Christmas in Naples is truly worthy of the word abbondanza
, or abundance, where preparations for feasting are readied weeks in advance. The kickoff is always Christmas Eve, traditionally known as La Vigilia
, or the vigil. In times past, in accordance with church law, this was a day of fast, so only fish dishes appeared. It is still possible to create a traditional Neopolitan spread with wine pairings in the modern age.
It is nice to start things off with a baccala’ alla Napoletana
, a delicate tasting, slow stewed salt cod with tomatoes, black olives, raisins, pine nuts, garlic and capers. A vibrant tasting dish like this would call for a Nero d’Avola
, a soft red wine with moderate alcohol. An alternate first course could be a lemon and olive infused frutti di mare, a variety of marinated seafood including shrimp, squid and scallops. This calls for a refreshing, crisp, citrusy Greco di Tufo
The table would also have such classics as Ragu’ Napoletano, a hearty taste combination of beef and pork slowly braised with tomatoes, onions, basil, olive oil and red wine. It is often served with macaroni. Aglianico wine would work both to pair with this dish as well as add it as an ingredient in the ragu.
Roast capon is the centerpiece of the Italian holiday table seasoned gently with herbs and spices and brushed with olive oil before roasting. Fiano di Avellino
goes well with this delicate meat.
Peppers are a staple of Neapolitan cooking. Peperoni imbottiti
, a combination of sweet red and yellow peppers that are stuffed with anchovies, black olives, garlic and fresh breadcrumbs and baked in the oven with a drizzle of extra virgin olive oil are a meal in themselves, or can be a side dish. Negro Amaro
wine would pair beautifully with this dish. Sides also include insalata and insalata di rinforzo
(reinforced salad). The name derives from the fact that this marinated salad could be kept for days and other ingredients could be added to it to reinforce it. It usually consists of cauliflower, escarole, green olives, anchovies and other marinated vegetables known as sottaceti misti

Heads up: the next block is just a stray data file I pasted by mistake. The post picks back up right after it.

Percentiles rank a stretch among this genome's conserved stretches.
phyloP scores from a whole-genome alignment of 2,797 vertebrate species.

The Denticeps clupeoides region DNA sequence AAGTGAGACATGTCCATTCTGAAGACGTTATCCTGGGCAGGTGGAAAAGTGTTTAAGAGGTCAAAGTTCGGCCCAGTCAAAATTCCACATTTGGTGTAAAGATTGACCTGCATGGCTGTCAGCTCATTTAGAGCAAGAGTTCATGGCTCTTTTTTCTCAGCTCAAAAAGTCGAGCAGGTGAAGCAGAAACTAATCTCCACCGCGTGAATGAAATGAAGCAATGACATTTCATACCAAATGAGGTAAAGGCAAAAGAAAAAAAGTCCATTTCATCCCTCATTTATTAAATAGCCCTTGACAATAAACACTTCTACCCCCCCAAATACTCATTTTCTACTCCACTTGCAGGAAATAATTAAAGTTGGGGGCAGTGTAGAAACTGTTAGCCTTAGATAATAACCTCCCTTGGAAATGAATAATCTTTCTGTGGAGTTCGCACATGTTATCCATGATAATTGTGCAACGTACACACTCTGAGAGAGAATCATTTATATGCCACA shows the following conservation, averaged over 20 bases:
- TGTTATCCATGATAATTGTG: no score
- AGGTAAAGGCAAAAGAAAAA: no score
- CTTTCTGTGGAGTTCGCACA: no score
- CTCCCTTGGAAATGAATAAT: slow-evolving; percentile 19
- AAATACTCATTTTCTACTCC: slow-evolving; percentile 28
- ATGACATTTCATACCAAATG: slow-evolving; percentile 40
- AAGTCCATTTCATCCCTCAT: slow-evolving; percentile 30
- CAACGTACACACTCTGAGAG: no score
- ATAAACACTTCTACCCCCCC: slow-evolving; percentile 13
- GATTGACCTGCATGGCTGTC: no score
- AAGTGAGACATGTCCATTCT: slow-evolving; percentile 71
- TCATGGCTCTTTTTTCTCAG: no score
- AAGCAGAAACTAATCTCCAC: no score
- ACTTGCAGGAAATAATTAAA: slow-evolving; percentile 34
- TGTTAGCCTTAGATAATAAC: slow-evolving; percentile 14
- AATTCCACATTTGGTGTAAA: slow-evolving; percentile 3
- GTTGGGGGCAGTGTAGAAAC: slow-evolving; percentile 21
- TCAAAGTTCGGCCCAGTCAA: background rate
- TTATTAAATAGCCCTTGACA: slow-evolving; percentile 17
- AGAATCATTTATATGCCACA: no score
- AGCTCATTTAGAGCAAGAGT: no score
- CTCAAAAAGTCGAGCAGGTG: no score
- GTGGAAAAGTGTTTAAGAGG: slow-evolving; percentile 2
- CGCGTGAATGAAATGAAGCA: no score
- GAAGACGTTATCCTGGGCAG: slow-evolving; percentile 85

is a nice balance between the vegetable flavors and the acid in the wine.
Dolci are just as important on the Neapolitan table and call for a variety of sweets from the classic baba au ruhm
, little sweet cakes soaked in rum, to small balls of dough that are deep-fried and then coated in honey. Called struffoli
, they are Greek in origin and Neapolitan cooks turn them out by the hundreds, piling them high into a pyramid shape and sprinkling them liberally with colored sugar and diced candied fruit. Biscotti including mustacciuoli
, a diagonal shaped cookie covered with melted chocolate are also classic at holiday time and perfect with grappa or a moscato
grape varietal wine.
Mary Ann Esposito is one of America’s most beloved television chefs. Through her long-running PBS program Ciao Italia and appearances on other television programs including The Today Show, Regis and Kelly, QVC, the Food Network, Discovery Channel, Fox, Martha Stewart Radio, RAI International, The Victory Garden, Simply Ming, and so many others, she has been able to share traditional Italian cooking with audiences around the world.
Mary Ann has worked beside world-renowned chefs like Julia Child, Todd English, Daisy Martinez, Sara Moulton, Jacques Pepin, Martin Yan, and countless others who share the same passion for cooking. Mary Ann is the author of 12 cookbooks. Her most recent, Ciao Italia Family Classics, is available here. For more information visit www.ciaoitalia.com and facebook.com/maryannesposito.
Origin: Snooth – Articles